4. Stop “shopping” coaches for swimming advice! This is one of the most common inhibitors to getting faster in the water that I come across. As soon as an athlete tells me they tried to improve under this one coach and then they switched to another coach because they weren’t improving under the first coach (and so on and so on), I know that I won’t be able to help them either. What is the one thing that’s common to all of the coaches you’ve failed to improve under? It’s you. Improving takes patience. Imagine someone who wanted to become a concert violinist. They work with one teacher for six months (and practice for an hour, three to four times a week, not always focusing on the precise technique they’ve been taught). Then they switch teachers and work with someone new, who probably has a slightly different approach for the next six months. After three or five or ten years of this, do you think they’ll have achieved their goal of becoming a concert violinist? Me either. Pick a coach you trust and stick with him or her–form a partnership. And, p.s., there are plenty of fine coaches out there–some even have celebrity-like status on social media–but picking out tips or workouts from a cafeteria of coaches online or in person to build your improvement “plan” isn’t going to make you faster.
5. Stop expecting immediate results! If your coach could give you a pill that would make you a faster swimmer, you can be assured that he or she would. (It would be pretty expensive, but we’d be more than happy to sell it to you.) There is no overnight fix–improvement takes time, sometimes measured in years. If you don’t see improvement from week to week or even month to month, that doesn’t mean you’re not improving. In fact, it’s very likely that you’ll get slower before you get faster. (See item 2 for how to deal with this.) When I made a major change in my stroke a few years ago–going from the outward-sweep catch and s-curve pull that I’d been taught in my youth to today’s high-elbow catch and straight pull stroke–I got slower, a lot slower. I could barely swim anything other than catchup stroke and I lost about 15-20 seconds per 100. I went from leading my lane to barely being able to hang onto the back of the next lane down. But I stuck with it and now I swim faster on less energy and with reduced injury risk. That’s a big win, but it took months and months (and I was already a pretty skilled swimmer). Be patient!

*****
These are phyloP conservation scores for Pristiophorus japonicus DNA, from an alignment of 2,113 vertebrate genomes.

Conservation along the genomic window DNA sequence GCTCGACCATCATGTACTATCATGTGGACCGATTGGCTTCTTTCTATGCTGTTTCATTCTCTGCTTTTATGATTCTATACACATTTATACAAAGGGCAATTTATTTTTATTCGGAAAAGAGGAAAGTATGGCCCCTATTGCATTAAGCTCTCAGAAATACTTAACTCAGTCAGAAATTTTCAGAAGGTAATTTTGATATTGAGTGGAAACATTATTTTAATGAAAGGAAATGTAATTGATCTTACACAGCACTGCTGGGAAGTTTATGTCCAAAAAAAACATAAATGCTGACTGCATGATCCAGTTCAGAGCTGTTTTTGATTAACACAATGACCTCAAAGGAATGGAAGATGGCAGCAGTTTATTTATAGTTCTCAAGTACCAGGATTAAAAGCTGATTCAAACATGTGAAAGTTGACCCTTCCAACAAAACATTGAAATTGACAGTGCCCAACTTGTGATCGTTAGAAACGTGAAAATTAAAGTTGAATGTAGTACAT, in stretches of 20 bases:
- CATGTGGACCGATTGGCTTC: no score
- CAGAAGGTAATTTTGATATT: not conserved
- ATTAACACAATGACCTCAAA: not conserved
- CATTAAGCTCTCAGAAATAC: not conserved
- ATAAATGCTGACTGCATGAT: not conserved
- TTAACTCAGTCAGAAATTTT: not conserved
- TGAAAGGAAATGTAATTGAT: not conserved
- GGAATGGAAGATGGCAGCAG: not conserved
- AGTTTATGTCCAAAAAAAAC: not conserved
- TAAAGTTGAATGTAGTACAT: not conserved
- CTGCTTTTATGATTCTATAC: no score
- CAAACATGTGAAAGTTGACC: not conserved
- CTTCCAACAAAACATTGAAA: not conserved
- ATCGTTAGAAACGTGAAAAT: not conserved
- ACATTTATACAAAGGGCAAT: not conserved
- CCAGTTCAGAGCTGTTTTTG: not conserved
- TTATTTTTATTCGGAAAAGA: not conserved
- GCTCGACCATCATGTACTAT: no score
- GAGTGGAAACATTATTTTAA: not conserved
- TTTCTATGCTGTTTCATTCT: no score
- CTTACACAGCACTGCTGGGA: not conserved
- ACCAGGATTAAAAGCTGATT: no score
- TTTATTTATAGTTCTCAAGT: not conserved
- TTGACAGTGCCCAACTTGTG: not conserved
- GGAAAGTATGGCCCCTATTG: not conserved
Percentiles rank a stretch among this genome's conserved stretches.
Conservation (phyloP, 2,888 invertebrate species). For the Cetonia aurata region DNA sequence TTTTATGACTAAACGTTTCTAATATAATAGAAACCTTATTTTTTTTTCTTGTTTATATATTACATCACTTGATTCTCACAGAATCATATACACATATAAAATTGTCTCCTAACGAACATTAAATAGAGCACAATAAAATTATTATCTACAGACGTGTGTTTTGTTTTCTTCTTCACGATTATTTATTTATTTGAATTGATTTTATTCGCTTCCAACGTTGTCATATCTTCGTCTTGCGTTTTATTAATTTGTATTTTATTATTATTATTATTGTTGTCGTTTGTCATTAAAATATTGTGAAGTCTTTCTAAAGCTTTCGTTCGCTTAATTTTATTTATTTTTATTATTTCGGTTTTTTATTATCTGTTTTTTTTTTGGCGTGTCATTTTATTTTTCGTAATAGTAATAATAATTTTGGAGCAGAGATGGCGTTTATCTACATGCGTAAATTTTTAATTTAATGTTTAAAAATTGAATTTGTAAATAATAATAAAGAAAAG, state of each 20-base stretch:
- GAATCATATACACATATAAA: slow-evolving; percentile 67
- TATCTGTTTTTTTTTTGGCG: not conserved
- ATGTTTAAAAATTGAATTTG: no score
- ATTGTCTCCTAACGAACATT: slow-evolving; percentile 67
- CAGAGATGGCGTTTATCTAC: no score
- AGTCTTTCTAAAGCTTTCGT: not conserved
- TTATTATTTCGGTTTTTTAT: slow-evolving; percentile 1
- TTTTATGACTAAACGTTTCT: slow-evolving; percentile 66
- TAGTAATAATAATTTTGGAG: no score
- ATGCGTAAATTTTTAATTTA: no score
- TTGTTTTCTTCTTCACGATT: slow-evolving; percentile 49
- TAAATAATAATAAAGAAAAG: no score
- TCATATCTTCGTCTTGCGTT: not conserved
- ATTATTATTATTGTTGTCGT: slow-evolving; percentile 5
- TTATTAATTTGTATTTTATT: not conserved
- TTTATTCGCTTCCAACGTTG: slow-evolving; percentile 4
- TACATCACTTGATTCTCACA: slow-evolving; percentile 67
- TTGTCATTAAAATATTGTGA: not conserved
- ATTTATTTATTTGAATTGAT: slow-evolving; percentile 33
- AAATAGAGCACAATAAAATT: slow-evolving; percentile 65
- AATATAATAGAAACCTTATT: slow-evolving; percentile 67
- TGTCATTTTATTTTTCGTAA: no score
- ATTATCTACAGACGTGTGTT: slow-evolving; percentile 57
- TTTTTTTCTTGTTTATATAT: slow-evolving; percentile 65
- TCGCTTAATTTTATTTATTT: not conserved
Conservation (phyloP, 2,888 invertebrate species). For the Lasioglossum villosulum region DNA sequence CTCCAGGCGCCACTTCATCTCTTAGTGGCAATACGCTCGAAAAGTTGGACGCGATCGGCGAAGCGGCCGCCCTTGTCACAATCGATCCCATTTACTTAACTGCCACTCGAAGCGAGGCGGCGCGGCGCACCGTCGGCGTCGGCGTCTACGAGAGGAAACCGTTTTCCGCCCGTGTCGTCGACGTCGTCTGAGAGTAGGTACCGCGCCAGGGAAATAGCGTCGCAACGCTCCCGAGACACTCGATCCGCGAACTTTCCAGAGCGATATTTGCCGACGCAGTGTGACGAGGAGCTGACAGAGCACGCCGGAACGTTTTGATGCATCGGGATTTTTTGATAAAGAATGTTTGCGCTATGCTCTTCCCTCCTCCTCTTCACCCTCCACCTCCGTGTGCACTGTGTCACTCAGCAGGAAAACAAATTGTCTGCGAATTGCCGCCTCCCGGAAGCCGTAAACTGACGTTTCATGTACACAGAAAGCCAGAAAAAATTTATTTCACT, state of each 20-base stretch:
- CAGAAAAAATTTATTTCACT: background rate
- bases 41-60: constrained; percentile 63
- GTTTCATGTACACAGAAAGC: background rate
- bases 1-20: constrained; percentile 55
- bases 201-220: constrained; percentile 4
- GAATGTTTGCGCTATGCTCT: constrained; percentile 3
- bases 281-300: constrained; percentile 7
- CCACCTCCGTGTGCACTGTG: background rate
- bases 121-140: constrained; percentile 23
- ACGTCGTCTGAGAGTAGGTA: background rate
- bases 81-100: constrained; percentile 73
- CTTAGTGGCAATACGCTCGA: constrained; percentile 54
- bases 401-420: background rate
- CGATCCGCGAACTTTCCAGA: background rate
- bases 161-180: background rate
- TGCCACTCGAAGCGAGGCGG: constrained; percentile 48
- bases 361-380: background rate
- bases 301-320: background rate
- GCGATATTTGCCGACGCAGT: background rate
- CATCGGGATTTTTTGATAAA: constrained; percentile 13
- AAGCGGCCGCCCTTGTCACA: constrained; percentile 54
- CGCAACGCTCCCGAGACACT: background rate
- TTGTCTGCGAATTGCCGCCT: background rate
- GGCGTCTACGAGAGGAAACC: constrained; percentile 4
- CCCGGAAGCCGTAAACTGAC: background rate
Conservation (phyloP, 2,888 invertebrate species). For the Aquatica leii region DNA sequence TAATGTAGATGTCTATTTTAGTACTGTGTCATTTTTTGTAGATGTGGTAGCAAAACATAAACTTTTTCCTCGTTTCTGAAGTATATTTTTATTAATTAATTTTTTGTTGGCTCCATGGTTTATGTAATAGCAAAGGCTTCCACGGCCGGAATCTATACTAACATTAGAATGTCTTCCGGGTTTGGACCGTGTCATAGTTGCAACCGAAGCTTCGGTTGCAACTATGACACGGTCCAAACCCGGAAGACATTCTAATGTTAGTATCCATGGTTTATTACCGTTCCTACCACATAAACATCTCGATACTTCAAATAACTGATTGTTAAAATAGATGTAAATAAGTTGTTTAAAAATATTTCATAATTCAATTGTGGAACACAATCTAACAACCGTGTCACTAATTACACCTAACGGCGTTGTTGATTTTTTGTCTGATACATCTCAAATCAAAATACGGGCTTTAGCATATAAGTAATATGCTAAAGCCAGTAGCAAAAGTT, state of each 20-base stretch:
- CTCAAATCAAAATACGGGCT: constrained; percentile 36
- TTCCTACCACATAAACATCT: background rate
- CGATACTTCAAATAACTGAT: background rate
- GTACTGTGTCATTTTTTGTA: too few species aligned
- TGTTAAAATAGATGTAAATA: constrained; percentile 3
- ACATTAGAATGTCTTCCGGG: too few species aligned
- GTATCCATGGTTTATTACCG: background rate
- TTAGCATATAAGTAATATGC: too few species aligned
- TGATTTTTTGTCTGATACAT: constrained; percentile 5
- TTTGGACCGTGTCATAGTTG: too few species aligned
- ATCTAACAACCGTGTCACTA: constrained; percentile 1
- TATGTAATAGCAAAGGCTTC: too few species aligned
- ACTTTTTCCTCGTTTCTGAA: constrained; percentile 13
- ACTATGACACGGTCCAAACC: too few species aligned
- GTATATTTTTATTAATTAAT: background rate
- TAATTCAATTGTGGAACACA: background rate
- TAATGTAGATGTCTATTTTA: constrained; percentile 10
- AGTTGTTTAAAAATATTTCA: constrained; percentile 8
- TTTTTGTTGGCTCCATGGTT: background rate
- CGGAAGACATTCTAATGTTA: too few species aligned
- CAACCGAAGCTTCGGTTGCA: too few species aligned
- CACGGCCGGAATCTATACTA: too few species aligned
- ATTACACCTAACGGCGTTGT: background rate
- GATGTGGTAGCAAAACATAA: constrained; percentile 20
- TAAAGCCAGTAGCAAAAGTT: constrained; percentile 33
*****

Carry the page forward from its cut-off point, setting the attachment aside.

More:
6. Stop thinking toys are the key to improvement! There are better and better tools available for swimmers these days, but most swimmers (and triathletes in particular) don’t understand how to use them effectively. If you have poor body position that’s improved (even marginally) by a pull buoy, you’re generally training yourself to have poor body position by using the buoy. If you have poor pull pattern and you swim with paddles to get stronger, you’re training yourself to be strong along the wrong pattern (and, likely putting yourself at increased risk of a shoulder injury). Skip the toys and tools altogether unless you’re specifically instructed by your coach to use them. And when you do use them, make sure you understand the “why”–not just the “how.”
Now (the offseason) is the right time to be working on your stroke. Remember that it may take months (or even years) to dial in your new, faster, more-efficient, safer stroke. The pressure of going fast on race day is generally antithetical to improvement–give yourself as much runway as you can. Put the right effort in once and avoid a lifetime of frustration. It starts with your stop-doing list. Get started today.
 Coach Dave Sheanin approaches coaching from a holistic perspective. Adult age-group triathletes typically have substantial demands in their lives outside of training and racing. Looking at any individual component of an athlete‚Äôs training (or life) is a data point, but it rarely tells the full story. He makes it a priority to understand what‚Äôs going on in an athlete‚Äôs life beyond triathlon in order to build a plan that is smart, fits their lifestyle, and builds toward appropriate goals.